“Growing up, we could make up two cricket teams with the young guys around here. Not anymore.”
Trevor Chen sits with his brother Stephen inside Sei Vui Club in Tiretti Bazaar, Kolkata’s old Chinatown. They’re waiting for the rest of their group to show up. They used to play gully cricket outside, Trevor says, when they had more friends. But now they’re down to just the handful of them, in their thirties and forties. “Almost all bachelors,” one of their friends would say later.
So it’s boys’ night some evenings after work, and tonight, in a hall upstairs decorated with portraits of Gandhi and Sun Yat-sen, they’ll be playing ping-pong. That, they have enough manpower for.
Since the Troubles ended, loyalist and republican paramilitaries once at war with one another have sat in the same room to share their experiences. They’ve met with victims in the name of truth and reconciliation. They’ve given talks to students and led wide-eyed tourists on Troubles-themed tours—something of a cottage industry here—as ambassadors of peace of a kind, so that what happened will not happen again.
But all the talking, Donnelly says, hasn’t always been productive. “Sometimes, people are revisiting old anger, and you think, Do we keep having the same conversation over and over?”
Perhaps it's as 27-year-old Cristian Navarro, the youngest of Oasys’ showmen, said, “Me siento mas realizado aqui"—I feel more realized here. He would rather be playing a romantic hero at Oasys than work as a ranch hand or compete in equestrian competitions, even if the sheriffs always win and he's always shot dead.
There was no hurried pow-wow before they opened the show, no talk of what story would be performed, no ironing out of logistics. Instead, we lounged on the verandah of Abang Man's house eating keropok while discussing the virtues and foibles of the characters in the Ramayanic universe. The troupe members knew their repertoire so well they were ready to perform at a moment’s notice. The genius of a master puppeteer is his ability to improvise, to pick a story based on the audience and the mood of the troupe. No two performances—even of the same story—are ever the same.
The last wave of boats was pushing southwards before the coming of the monsoon. Thousands of stateless Rohingya Muslims, fleeing from ethnic and religious persecution in Myanmar’s Buddhist-majority Rakhine State or untenable living conditions across the border in Bangladesh's refugee camps, were making their way across the Andaman Sea on rickety wooden boats in hope of safe refuge in Malaysia. Among them this sailing season was Muhammadul Hasson, 17 years old and still just a boy despite the life experiences that have already conspired to make him less so.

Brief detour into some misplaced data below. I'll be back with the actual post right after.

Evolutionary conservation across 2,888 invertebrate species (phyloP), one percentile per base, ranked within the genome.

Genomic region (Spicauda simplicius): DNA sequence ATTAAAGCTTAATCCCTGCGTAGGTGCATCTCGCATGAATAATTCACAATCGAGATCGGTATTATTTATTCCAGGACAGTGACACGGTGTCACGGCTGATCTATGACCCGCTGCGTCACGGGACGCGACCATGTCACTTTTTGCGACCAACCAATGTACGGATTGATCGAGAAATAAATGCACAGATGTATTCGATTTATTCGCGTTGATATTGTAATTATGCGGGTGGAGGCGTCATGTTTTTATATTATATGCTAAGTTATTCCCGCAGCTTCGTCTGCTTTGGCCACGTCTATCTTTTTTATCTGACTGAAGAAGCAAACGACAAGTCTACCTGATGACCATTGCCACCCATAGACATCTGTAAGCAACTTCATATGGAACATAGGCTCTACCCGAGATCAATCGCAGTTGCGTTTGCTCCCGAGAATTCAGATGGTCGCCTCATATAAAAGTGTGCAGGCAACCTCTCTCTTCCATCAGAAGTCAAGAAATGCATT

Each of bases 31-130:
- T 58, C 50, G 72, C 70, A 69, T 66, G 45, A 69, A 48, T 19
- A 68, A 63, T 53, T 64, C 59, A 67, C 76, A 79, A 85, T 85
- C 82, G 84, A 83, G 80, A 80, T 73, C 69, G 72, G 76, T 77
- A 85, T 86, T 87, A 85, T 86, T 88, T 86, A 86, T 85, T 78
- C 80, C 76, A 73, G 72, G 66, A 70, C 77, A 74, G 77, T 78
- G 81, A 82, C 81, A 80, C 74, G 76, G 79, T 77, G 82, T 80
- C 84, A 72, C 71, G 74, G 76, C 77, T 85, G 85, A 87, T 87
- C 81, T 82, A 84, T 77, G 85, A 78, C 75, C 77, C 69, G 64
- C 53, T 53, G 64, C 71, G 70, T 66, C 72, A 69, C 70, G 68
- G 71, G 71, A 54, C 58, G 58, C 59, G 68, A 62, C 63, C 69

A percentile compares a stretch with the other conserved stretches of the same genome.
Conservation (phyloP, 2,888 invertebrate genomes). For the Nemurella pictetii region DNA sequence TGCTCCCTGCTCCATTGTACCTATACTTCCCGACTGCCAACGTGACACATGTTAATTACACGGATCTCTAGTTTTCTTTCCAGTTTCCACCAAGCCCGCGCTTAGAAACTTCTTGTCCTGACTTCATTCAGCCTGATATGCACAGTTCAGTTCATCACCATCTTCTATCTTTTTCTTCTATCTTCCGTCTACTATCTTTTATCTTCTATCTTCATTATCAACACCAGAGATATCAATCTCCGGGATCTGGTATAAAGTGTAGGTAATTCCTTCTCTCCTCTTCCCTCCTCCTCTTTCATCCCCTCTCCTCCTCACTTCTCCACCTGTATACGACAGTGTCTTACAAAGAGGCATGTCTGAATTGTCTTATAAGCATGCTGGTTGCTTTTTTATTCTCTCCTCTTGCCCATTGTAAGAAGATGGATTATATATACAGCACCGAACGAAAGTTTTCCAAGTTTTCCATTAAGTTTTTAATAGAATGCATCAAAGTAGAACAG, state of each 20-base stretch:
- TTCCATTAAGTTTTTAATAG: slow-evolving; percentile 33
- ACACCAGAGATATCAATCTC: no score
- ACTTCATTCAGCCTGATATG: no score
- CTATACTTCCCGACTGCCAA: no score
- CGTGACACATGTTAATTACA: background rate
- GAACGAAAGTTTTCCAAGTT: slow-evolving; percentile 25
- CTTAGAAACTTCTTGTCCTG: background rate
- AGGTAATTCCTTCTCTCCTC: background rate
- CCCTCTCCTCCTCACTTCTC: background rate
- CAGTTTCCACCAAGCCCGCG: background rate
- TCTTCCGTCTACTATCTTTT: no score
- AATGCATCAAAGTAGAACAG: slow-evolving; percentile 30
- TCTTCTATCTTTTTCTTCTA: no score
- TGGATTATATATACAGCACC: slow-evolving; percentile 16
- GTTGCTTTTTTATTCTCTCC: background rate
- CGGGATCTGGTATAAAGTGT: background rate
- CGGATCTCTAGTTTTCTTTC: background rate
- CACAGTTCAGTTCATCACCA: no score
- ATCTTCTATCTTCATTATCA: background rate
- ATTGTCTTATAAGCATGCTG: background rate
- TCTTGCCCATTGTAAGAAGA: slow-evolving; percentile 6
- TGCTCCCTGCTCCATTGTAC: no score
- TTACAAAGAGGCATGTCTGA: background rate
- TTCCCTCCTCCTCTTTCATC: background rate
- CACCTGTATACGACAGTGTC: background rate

On Arturo Prat, the main street, a weathered banner hangs from a gutted old house. “Pisagua debe ser puerto”, it reads. Pisagua should be a port. But there is just one dock, and you can count the number of boats bobbing in the bay. I wondered if the dream still lived.
The Temuans of Damansara Perdana (Malaysia.my)
Claire Newcastle Brown: What I’ve Learned (Esquire Malaysia)
The Science and Sentiment of Division (Esquire Malaysia)
Pygmies in Peril (Esquire Malaysia)
In the Last Room (Esquire Malaysia)
Former Leprosy Patients Search for
Children They Were Forced to Give Up (The Malaysian Insider)
In Ipoh, a Secret Loyalty for Pakatan Among the Chinese (The Malaysian Insider)
Court dispatches from London on the Batang Kali Massacre (The Malaysian Insider)
ARTS & Culture
16 Baris is a Youtube Cypher Show
That's Reviving Malaysian Hip-hop (Vice Indonesia)
Neil Strauss: What I’ve Learned (Esquire Malaysia)
Rock Out with Chris Sharma (Esquire Malaysia)
Interview with Miguel Syjuco (Esquire Malaysia)
Interview with Shih-Li Kow (Esquire Malaysia)
Profile: Craig Fong (Esquire Malaysia)
Profile: Tan Twan Eng (Esquire Malaysia)
For Some People, Sex is a Total Turn-off (The Straits Times, Singapore)
Neighbourhood Guide: Damansara Heights, Kuala Lumpur (Silverkris, Singapore Airlines)
City Guide: Kuala Lumpur (Silverkris.com, Singapore Airlines)
Neighbourhood Guide: Chinatown, Kuala Lumpur (Smile, Cebu Pacific Air)
Unseen Tours, Kuala Lumpur (Malaysia.my)